The sad thing is that we probably can't win, but the very least you can do is stop pretending this is a good thing.

If we concentrated on important issues like fracking instead of hassling bicycle riders on the YSU campus and signage for local businesses, we might be okay.

I love this city. Being used by greedy corporations does not make me very happy.

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5Stan(9923 comments)posted 4 years, 10 months ago

Sell that car to the scrapyard, cut the electric line going to your house ,remove the furnace and shut off the gas . There is no need to promote well drilling by your opitional use of hydrocarbons . Since all wells are hydrofractured this is the only effective way to stop the drilling . If there is no demand for hydrocarbons drilling will cease .

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6Woody(480 comments)posted 4 years, 10 months ago

Fracking has been going on for 60 plus years.


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7ytownsweet(2 comments)posted 4 years, 10 months ago

Stan, Woody... good to see other points of view. Thanks for the link.

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8republicanRick(1672 comments)posted 4 years, 10 months ago

ytownsweet sounds like a scared, neurotic liberal scared of her shadow. Progress comes with some side effects that must be dealt with. If you don't like it, go live with the Amish -- it sounds like you prefer their lifestyle.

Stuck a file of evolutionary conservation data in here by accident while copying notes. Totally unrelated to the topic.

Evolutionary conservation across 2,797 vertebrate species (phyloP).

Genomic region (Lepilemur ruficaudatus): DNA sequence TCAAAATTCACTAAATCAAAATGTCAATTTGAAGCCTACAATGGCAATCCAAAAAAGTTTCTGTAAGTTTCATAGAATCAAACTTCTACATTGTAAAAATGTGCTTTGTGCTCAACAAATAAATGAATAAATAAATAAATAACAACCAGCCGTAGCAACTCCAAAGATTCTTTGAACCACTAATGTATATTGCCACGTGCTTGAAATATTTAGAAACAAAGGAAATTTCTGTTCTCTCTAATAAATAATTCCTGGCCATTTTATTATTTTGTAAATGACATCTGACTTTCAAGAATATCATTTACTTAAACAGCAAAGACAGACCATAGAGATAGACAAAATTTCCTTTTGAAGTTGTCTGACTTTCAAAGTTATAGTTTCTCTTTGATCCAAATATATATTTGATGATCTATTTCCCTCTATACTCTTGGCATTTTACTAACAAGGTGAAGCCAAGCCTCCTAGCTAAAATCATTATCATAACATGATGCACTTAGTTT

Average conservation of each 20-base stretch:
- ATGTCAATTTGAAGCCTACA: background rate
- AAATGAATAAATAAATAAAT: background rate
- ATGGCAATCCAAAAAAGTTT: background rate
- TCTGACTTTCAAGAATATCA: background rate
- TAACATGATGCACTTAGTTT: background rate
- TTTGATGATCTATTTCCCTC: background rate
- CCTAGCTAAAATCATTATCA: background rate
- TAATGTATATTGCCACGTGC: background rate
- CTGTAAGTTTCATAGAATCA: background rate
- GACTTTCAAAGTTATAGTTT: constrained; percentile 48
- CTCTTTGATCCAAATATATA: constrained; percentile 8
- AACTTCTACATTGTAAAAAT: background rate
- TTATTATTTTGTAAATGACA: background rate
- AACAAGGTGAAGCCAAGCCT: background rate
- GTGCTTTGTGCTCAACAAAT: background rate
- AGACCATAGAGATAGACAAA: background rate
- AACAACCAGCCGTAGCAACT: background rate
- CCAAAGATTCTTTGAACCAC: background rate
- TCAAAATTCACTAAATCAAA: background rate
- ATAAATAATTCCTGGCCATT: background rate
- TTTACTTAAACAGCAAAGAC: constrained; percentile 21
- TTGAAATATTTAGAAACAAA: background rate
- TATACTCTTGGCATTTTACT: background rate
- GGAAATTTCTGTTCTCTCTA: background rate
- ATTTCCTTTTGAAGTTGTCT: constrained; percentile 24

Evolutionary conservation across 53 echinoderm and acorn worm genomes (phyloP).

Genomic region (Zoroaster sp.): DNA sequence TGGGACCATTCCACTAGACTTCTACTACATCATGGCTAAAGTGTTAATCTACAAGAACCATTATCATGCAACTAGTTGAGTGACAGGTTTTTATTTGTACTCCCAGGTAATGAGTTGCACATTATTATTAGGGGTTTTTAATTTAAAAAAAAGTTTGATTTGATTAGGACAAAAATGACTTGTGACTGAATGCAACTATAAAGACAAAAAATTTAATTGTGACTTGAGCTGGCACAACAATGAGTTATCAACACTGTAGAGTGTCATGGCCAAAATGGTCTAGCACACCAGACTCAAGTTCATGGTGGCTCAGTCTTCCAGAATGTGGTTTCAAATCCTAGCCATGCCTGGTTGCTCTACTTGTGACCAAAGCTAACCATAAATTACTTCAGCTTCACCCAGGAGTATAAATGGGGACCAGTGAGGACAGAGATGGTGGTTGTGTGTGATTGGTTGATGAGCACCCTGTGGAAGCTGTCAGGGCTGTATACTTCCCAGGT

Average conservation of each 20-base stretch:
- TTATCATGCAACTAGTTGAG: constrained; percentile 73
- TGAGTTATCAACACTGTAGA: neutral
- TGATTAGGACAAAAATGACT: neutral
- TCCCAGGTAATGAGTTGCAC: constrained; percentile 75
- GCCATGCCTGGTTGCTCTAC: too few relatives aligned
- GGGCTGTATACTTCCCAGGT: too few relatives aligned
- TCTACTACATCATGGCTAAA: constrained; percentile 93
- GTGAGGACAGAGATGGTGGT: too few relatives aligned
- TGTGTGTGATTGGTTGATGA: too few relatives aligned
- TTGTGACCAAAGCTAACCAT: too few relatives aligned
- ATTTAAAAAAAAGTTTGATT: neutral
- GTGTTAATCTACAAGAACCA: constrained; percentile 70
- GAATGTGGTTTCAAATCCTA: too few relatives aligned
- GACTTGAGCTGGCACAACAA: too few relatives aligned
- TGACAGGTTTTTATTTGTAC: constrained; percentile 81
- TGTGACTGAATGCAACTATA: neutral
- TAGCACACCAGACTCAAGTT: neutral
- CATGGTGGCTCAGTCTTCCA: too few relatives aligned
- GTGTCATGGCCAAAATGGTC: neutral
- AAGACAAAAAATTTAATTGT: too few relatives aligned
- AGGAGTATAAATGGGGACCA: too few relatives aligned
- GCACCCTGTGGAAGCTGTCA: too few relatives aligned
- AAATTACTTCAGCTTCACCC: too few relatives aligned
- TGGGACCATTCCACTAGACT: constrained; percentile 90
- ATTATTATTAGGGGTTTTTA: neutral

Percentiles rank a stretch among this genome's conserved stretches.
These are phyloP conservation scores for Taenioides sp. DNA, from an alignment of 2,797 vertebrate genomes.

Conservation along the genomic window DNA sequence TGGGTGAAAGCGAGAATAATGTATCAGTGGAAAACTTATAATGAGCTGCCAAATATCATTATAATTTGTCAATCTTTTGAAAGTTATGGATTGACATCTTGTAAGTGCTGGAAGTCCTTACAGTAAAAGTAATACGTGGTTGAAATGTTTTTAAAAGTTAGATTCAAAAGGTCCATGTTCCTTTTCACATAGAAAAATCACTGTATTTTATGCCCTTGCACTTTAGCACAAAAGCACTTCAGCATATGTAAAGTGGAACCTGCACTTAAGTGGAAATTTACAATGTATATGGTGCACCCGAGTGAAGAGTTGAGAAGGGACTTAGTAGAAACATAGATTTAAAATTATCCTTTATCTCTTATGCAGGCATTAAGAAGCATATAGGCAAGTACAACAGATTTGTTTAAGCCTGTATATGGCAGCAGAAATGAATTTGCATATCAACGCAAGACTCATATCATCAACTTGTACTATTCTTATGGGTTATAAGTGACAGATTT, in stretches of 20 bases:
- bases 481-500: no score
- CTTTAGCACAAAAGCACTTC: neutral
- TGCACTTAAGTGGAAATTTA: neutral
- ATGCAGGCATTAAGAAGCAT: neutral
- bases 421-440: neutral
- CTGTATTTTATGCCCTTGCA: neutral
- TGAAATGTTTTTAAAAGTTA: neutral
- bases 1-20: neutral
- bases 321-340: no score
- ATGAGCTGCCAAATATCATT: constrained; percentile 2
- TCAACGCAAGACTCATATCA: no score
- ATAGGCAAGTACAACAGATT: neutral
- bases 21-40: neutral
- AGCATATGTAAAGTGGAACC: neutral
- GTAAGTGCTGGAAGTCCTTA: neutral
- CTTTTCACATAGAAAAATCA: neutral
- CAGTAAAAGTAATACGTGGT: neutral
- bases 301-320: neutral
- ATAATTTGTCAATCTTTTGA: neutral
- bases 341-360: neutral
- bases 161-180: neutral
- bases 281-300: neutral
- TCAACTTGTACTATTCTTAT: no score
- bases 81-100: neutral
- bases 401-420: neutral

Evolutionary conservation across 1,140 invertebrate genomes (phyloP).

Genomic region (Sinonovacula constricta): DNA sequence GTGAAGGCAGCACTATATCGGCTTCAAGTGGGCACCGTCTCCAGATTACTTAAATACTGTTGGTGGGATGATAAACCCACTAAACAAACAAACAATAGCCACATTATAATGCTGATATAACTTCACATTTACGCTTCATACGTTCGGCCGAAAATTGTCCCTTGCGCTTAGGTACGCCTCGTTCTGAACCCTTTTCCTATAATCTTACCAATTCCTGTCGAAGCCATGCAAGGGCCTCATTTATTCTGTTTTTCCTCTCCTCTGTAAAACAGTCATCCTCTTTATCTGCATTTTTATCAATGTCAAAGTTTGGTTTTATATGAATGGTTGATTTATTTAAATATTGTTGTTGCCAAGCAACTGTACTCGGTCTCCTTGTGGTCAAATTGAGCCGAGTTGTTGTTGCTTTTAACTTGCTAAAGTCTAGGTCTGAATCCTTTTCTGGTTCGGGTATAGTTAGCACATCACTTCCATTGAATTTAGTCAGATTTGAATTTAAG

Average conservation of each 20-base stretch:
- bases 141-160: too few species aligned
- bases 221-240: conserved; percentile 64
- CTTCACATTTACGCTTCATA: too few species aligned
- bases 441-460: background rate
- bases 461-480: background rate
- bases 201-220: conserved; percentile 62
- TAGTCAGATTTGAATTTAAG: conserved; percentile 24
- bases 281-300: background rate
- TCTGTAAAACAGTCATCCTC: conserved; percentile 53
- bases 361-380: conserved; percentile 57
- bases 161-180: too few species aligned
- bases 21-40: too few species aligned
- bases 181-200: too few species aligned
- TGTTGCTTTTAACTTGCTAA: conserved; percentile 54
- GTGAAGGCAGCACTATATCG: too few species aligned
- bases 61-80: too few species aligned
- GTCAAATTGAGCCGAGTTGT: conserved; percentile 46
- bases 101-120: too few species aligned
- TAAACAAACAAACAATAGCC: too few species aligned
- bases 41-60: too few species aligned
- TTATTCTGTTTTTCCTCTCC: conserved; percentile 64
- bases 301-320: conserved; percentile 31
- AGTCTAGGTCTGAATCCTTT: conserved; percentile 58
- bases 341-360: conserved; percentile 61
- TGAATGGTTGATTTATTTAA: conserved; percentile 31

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9Woody(480 comments)posted 4 years, 10 months ago

Another great article for the Wall Street Journal:


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10Bigben(1996 comments)posted 4 years, 10 months ago


Very well said.Anyone who thinks big corporations give a crap about others are naive at best.History tells us that.

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11redvert(2226 comments)posted 4 years, 10 months ago

Christopher Baronzzi, an attorney at the Youngstown law firm of Harrington, Hoppe & Mitchell Ltd also stated after the seminar that if in fact anyone found their water quality degraded that his firm would represent them at no charge and would not accept any payment for their services.

Right after that I woke up laughing my a%% off when I realized it was just a dream.

Got to give them credit though, they have lined up a lot of potential clients and that is all the seminar was intended to do.